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Hyla Woods meets Social Media

Posted by on Jun 18, 2015 in Blog |

Apparently the 21st century has brought with it all of these great technologies such as facebook, instagram, twitter, and tumblr. We’re still out in the woods trying to pull logs with an mid-century modern John Deer 450c crawler tractor. But between turns with the tractor, we’ve expanded our technological footprint! You can now find us on Facebook (https://www.facebook.com/hylawoods) and on Instagram (@hyla_woods). Come be our friends, like us, etc. We’ll keep you up to date on the comings and goings in the woods, and hopefully entertained as well! Blog posts will continue here as well, and posted with links on facebook.  ...

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….and they will come?

Posted by on Jun 17, 2015 in Blog |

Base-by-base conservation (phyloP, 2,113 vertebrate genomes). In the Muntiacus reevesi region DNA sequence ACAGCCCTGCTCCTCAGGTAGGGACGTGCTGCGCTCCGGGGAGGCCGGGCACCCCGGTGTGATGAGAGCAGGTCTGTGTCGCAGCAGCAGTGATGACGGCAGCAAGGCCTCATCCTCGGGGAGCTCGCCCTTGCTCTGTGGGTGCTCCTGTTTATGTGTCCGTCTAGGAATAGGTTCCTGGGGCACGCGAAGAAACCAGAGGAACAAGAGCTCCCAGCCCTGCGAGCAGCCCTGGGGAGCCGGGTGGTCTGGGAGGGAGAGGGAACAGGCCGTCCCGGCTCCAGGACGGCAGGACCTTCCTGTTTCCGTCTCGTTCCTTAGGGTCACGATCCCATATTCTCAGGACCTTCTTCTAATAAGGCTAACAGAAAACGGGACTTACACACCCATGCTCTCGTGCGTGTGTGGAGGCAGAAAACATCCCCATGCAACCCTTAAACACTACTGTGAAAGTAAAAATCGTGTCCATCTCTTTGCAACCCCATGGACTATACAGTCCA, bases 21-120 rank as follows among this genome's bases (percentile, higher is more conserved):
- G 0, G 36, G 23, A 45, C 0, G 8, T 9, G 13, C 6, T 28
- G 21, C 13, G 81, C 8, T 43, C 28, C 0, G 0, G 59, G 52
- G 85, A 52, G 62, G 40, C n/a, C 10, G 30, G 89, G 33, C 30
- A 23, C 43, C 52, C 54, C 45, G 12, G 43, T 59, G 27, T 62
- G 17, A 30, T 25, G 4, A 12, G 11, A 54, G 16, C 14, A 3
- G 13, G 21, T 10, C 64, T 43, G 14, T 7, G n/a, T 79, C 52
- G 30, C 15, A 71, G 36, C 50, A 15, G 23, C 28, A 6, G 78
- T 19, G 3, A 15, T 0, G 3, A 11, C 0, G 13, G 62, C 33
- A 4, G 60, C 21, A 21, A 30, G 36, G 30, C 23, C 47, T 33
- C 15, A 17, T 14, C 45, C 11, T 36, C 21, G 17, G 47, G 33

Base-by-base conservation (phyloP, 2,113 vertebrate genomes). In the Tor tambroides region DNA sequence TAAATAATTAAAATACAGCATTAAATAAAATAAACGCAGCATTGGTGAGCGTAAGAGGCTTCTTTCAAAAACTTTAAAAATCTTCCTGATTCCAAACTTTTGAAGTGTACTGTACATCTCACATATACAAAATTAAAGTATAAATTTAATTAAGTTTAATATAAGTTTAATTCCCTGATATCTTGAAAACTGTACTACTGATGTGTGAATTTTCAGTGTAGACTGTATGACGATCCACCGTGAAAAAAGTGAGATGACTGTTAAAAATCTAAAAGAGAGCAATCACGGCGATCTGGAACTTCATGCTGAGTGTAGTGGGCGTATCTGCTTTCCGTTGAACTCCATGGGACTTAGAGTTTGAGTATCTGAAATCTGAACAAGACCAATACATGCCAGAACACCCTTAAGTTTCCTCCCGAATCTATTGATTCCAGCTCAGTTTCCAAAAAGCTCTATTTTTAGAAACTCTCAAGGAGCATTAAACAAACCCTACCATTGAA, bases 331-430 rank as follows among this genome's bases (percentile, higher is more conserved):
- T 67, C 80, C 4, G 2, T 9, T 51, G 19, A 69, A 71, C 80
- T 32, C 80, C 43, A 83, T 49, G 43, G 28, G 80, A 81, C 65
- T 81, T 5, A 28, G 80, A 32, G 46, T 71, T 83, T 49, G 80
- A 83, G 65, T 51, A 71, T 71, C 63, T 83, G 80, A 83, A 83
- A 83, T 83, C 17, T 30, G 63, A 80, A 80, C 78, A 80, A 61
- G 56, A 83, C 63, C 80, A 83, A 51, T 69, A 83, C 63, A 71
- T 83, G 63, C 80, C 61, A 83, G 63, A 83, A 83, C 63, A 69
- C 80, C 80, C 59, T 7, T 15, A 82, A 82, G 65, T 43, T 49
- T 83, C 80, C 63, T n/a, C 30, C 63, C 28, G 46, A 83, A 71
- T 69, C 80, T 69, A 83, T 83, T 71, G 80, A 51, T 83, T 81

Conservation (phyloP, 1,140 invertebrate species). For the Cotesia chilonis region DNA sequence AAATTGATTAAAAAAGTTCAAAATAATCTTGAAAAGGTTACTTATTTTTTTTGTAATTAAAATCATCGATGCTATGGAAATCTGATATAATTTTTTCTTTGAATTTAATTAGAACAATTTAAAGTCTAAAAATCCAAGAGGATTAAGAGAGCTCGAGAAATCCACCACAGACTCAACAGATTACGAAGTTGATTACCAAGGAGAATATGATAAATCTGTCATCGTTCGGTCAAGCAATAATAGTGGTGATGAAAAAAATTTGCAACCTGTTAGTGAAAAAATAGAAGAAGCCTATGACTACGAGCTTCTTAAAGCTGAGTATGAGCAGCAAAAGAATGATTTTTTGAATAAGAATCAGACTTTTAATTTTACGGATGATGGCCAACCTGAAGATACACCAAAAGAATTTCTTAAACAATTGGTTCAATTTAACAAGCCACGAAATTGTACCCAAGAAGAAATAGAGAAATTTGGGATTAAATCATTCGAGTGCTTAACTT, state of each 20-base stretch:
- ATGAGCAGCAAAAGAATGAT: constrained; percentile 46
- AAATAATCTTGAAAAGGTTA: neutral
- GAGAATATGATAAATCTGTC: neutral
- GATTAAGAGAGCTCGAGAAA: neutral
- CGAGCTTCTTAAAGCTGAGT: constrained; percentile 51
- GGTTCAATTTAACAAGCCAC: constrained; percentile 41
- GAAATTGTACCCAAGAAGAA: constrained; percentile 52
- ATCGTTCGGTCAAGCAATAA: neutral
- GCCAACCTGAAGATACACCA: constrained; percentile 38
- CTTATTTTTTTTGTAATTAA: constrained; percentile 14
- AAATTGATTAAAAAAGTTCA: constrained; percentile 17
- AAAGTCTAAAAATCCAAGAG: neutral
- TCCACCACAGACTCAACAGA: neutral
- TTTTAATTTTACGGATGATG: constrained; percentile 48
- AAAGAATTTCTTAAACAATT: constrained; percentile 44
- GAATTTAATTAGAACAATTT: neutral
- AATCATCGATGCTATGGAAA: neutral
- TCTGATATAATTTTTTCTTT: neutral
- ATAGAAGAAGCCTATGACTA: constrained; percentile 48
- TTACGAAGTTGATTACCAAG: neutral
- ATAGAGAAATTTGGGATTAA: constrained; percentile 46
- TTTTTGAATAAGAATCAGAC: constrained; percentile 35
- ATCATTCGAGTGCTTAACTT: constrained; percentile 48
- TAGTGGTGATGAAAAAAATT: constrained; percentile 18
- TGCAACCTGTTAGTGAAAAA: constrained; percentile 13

In the forest, as in the rest of life, we look for validation – don’t we?  But what does it look like?  What forms really matter to us? Early on the morning of June 9th, in the Mt. Richmond Forest, we heard a form of validation that we have been listening and hoping for for at least fifteen years  – the call of a White-breasted Nuthatch. At 6:05 AM on this calm, clear, mild morning, expert birder Lori Hennings heard the call.  For the past 20 years we have been actively restoring (saving) the Oregon white oak in the forest by removing the fir that overtops and kills the oak by stealing the light they depend on.  Through all of these years we have wondered to ourselves and others “will these oak stands really make any difference, or are they just too small and isolated?”.  How might we know?  The birds will tell us – if we know how to listen.  In this region there are two bird species that are dependent on and associated with the 5% of the original oak stands in the Willamette Valley that still remain – Acorn Woodpecker and White-breasted nuthatch.  Going back to validation, we are heartened when fellow two leggeds come to the forest and express enthusiasm for what they find, but this form of validation pales in comparison to at last hearing the bird’s call early last Tuesday morning.   “Build it and they will come” misses the mark, but “help create it and they might come” comes closer.  They did come and we hope that they might be tweeting the news of useful habitat to their friends and family.  Now, how about that...

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